Numbers of cases refusing to diminish, new communities being infected, bodies buried in secret. Sound familiar? It should. But these are not just scenes from last year’s Ebola epidemic. They are playing out today in West Africa.
As head of Médecins Sans Frontières (MSF; also known as Doctors Without Borders), which has treated one-third of reported Ebola cases in the outbreak, I have witnessed how a lack of political will undermined the response in the early days of the epidemic. Now, fatigue and a waning focus are threatening the final push to end it.
In the past few months, a stream of intergovernmental panels has been convened to appraise the international response to the epidemic — by the World Health Organization (WHO), the World Bank and the G7 industrialized nations, among others. Meanwhile, an ever-growing list of philanthropic and academic institutions is preparing reports about ‘lessons learned’, to prevent future outbreaks. These include Harvard University in Cambridge, Massachusetts, and the Institute of Medicine, a US non-governmental organization (NGO).
Yet the Ebola epidemic in West Africa is far from under control. In the past three months alone, the number of cases — around 330 — is more than the third largest Ebola outbreak in history. Liberia, which was declared ‘Ebola-free’ in May, reported six cases by the end of June. And 20–27 cases have been confirmed across Guinea and Sierra Leone each week from mid-June to mid-July. A large proportion of these cases cannot be traced back to the lists of people known to have been in contact with infected people. Over the past two months, cases have also emerged in Guinea’s Boke province, which borders Guinea-Bissau, a country with a weak health system and almost non-existent epidemiological surveillance and laboratory blood-testing capacity.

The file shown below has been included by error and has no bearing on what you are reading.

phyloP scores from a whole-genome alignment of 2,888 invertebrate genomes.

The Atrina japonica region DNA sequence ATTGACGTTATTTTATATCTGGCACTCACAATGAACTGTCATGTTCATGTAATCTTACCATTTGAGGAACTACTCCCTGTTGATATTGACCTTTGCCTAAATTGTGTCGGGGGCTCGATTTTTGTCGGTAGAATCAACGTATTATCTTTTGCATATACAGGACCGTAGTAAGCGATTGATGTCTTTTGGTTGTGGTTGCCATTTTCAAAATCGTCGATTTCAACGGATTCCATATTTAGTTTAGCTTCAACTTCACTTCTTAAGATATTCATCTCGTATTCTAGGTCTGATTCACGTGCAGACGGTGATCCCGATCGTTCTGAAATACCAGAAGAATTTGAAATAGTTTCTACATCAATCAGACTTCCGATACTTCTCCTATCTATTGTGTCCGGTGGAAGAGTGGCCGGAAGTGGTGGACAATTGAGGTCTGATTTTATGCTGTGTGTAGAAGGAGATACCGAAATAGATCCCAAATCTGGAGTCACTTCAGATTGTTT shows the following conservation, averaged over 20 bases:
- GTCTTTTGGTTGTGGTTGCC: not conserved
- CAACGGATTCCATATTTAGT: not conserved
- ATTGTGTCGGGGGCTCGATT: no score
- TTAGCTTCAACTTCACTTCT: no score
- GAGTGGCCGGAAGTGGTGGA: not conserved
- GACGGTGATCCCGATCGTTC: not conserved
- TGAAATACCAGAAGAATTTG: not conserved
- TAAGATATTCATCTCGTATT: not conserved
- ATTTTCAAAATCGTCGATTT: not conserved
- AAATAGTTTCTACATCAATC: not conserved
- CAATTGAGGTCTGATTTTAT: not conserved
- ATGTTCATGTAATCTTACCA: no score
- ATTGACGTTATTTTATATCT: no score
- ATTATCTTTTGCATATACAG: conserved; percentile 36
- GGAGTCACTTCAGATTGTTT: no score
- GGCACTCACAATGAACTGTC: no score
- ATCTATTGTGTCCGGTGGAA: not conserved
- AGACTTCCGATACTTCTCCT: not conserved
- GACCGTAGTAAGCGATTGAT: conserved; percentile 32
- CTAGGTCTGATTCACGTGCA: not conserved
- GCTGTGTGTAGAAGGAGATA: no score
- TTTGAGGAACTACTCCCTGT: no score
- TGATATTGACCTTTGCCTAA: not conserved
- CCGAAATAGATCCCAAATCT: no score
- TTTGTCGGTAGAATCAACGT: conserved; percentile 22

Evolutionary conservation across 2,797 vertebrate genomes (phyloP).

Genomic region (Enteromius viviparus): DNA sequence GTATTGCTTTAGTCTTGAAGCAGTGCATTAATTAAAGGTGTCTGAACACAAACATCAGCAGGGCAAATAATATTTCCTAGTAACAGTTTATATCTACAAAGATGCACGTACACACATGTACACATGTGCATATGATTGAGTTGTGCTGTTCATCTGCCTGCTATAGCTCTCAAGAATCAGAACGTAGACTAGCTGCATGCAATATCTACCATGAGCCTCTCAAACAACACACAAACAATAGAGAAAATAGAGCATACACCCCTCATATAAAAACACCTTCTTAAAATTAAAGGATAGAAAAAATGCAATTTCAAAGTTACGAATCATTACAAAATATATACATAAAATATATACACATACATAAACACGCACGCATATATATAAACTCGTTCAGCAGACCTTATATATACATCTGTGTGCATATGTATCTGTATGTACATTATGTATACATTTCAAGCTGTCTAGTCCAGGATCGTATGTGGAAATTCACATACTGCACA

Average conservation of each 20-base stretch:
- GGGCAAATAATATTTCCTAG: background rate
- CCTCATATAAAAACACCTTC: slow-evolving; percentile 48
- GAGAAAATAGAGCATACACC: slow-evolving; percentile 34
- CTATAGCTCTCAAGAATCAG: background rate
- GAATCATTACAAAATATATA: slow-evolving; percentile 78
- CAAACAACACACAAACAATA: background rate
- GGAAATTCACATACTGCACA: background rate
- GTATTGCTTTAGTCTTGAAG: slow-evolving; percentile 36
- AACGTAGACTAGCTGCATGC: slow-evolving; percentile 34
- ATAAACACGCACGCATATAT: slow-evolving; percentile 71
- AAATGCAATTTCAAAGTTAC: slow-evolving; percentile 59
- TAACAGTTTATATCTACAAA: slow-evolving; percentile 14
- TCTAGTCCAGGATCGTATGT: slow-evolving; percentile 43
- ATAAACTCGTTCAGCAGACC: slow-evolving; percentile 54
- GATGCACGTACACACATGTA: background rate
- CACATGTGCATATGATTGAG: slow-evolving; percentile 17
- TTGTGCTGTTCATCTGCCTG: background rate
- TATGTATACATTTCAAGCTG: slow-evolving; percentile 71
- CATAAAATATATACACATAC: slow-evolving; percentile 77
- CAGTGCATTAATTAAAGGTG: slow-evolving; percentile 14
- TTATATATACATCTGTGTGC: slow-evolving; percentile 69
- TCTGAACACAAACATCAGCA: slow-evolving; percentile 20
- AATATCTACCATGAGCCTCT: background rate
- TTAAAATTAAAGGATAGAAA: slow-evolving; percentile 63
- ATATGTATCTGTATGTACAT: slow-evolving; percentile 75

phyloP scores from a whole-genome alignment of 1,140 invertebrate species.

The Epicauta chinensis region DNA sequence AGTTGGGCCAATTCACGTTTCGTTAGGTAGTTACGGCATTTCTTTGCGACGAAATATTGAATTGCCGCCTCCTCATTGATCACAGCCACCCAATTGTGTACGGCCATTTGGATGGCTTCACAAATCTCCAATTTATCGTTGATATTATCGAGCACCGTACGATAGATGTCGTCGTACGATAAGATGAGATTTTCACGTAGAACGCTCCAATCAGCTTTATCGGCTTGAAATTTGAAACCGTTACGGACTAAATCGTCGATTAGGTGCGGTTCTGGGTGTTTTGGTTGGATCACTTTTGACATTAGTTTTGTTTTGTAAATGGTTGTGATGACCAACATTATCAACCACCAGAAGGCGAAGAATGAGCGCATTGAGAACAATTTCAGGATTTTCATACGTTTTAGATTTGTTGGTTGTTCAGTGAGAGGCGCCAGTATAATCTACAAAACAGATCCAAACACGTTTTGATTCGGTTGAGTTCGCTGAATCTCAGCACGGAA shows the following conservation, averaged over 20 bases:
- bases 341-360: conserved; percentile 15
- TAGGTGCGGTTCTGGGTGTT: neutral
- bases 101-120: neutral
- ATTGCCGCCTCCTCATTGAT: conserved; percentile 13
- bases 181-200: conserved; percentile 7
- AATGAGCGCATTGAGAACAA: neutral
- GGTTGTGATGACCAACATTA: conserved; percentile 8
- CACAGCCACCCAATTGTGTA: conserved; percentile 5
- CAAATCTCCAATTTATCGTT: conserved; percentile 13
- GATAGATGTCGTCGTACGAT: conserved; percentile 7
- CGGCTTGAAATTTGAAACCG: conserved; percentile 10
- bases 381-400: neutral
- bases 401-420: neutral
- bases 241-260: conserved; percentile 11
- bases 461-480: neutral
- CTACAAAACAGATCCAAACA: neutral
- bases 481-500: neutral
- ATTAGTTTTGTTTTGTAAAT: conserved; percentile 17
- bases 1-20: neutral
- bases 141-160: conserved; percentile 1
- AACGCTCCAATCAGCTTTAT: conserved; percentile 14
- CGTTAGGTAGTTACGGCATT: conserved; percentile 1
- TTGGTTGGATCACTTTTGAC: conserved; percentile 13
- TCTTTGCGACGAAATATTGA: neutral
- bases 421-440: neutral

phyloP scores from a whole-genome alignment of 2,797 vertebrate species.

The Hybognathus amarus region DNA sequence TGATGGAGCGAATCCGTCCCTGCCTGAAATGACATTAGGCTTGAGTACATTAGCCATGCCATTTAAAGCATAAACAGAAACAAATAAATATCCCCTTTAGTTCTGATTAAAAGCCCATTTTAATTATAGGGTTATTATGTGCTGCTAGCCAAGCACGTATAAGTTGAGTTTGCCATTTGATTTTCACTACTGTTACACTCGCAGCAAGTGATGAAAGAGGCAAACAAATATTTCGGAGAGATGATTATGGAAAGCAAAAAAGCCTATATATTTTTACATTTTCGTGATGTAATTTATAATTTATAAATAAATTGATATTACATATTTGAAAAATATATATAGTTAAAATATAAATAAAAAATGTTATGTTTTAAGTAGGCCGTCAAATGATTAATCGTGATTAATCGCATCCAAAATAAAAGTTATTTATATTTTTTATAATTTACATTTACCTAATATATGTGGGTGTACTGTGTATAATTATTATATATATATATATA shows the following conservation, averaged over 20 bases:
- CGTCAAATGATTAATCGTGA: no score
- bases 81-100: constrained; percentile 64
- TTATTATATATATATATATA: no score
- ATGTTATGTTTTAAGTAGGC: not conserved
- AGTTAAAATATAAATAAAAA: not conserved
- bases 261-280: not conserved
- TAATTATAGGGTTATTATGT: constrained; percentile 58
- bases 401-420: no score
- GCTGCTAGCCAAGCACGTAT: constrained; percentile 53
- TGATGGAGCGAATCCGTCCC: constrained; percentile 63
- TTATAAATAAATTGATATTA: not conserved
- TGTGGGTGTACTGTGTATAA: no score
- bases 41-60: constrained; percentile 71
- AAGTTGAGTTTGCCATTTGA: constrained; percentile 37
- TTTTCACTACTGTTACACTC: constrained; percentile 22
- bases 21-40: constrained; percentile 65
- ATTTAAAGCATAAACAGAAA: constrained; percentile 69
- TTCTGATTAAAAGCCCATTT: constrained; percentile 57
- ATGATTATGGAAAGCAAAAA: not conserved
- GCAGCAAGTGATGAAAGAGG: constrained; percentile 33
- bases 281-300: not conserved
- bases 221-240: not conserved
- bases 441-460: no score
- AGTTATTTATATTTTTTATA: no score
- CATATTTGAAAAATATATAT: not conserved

Equally concerning is that governments and aid agencies are still failing to earn the trust of some communities in their efforts to combat the epidemic, even though numerous experiences in the past 18 months have demonstrated just how crucial this is. On 29 May, for instance, the Red Cross was forced to withdraw workers from the north Guinea town of Kamsar in Boke after two Red Cross cars and an employee’s home were attacked, and a warehouse containing equipment to enable safe burials was burnt down.
Albert Einstein defined insanity as doing the same thing over and over again, and expecting different results. As a global health community, we cannot talk about fighting future epidemics more effectively when we have failed to incorporate the lessons learned in this outbreak to bring it under control.
Getting to ‘no new cases in at least 42 days’ — twice the longest known incubation period for Ebola and the way in which the WHO defines the end of the epidemic — will require a major push. Ministries of health and aid agencies must do more to engage and empower communities in efforts to combat the disease, and to re-establish people’s trust in government officials and health workers. The surveillance systems to locate and track new Ebola cases across Sierra Leone, Guinea and Liberia need to be properly supported — including in the districts that have not had an Ebola case for months. Governments, donors and NGOs must rebuild basic health-care infrastructure so that the countries affected can better deal with Ebola and the many other illnesses and conditions common to life in West Africa.